The vocal hook along with the booming bass and scintillating keys are really incredible features of the track, letting the drums take a backseat for the better of the first half of the track.
12. Aftermath (feat. Kyza)
I wanted to step out of the drum & bass bracket and try something which was half-time at 90bpm. I basically wrote this track with Kyza’s vocal in mind. I wanted to make an apocalyptic sounding hiphop tune with an intense, high impact drop for the clubs. I had in my mind the scene of driving through a city late at night with this track and the Drive soundtrack played a part in inspiring the mood. When Kyza sent back his vocal it was a no-brainer that it was perfect for the track. I wanted to contrast the feel of the early stage of the track by putting in a euphoric breakdown so I added in synthesized guitar and pads to add to the soundscape.
The peacefulness of Reykjavik is immediately interrupted by the harsh vocals from Kyza, and the track proceeds to bounce to a rhythm not featured anywhere else on the album. The juxtaposition of the breakdown with both halves of the track is unexpected, but works brilliantly as a tie-in to the rest of the album, somewhat a way of saying, “Hey, I’m still here.”
13. What’s Out There?
This track came about after watching the Spike Jonze film “Her”. I was very inspired by the mood and atmosphere he created and the soundtrack really fits the futuristic feel of the film. I wanted to try and bottle some of this vibe and put it into the track. The track doesn’t contain any samples, the spoken word vocal is actually my reinterpretation of the OS1 promo video, I got in Hollywood trailer actor Randall Lee Jones to record the lines. The drop was an opportunity to try something very stripped back and minimal but with big production. The contrast from maximal to minimal is the key feature of this track as well as the groove relationship between the drums and the bass.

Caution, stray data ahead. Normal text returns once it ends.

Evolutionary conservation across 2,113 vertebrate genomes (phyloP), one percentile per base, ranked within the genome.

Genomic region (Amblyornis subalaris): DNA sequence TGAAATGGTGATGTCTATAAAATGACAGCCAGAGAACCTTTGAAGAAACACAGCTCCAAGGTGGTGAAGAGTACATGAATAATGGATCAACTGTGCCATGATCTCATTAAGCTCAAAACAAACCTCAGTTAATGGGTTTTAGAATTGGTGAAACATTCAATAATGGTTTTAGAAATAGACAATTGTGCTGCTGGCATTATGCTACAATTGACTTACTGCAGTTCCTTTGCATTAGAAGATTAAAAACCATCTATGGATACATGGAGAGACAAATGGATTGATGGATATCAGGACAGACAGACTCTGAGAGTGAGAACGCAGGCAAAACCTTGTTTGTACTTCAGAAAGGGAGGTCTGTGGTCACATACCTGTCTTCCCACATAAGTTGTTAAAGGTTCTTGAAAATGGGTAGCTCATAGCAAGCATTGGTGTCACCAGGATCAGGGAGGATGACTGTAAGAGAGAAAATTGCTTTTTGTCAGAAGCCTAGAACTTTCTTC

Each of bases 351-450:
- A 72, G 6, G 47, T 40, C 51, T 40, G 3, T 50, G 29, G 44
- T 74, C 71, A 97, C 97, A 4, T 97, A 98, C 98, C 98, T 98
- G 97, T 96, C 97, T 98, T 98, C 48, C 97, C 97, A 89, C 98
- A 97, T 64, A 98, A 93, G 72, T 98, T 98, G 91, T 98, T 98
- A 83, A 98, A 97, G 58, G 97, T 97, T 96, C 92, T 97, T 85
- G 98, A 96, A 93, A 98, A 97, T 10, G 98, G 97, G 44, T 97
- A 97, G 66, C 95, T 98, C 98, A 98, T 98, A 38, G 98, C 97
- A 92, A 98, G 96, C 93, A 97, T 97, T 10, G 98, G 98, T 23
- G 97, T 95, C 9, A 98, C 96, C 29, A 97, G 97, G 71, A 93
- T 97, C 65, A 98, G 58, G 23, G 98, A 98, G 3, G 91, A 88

My favorite track on the album. The energy, the rhythm, the overall tone of the track just resonate with me. There’s nothing that especially stands out about the track to me, I just really, really like it.
14. Dream Sequence
Again, going down a filmic route with this one. I felt at this point the album needed a bit of a pause for breath to set it up for the finale (Freefall VIP). I had a lot of fun working on the sound design and creating an atmosphere with the pads and strings. Also experimenting around with some synthesis to get some unusual textures. The chords frame Reija’s vocals in a different emotional context and builds up the anticipation for what comes next.
This track comes as a sort of interlude before the final track. I would love to be able to have Freefall VIP play automatically after you listen to this track, as they are meant to be heard together, but alas. It’s not meant to be a full track, but rather a little breather to get you in the right mindset for the finale of the album, and especially a rest after What’s Out There.
15. Freefall VIP (feat. Reija Lee)
I couldn’t imagine my debut album without this track. It has been such an integral part of my sound over the last few years and one that embodies the Metrik sound. Going to Tokyo had a profound impact on me, I saw how much love this track got and it reminded me why it was so important to put it on the album.
This sounds like a perfect song to end the album on. Its importance to Metrik and to his fans make it a final “period” on the story that has been Universal Language.
You can purchase Universal Language on iTunes HERE.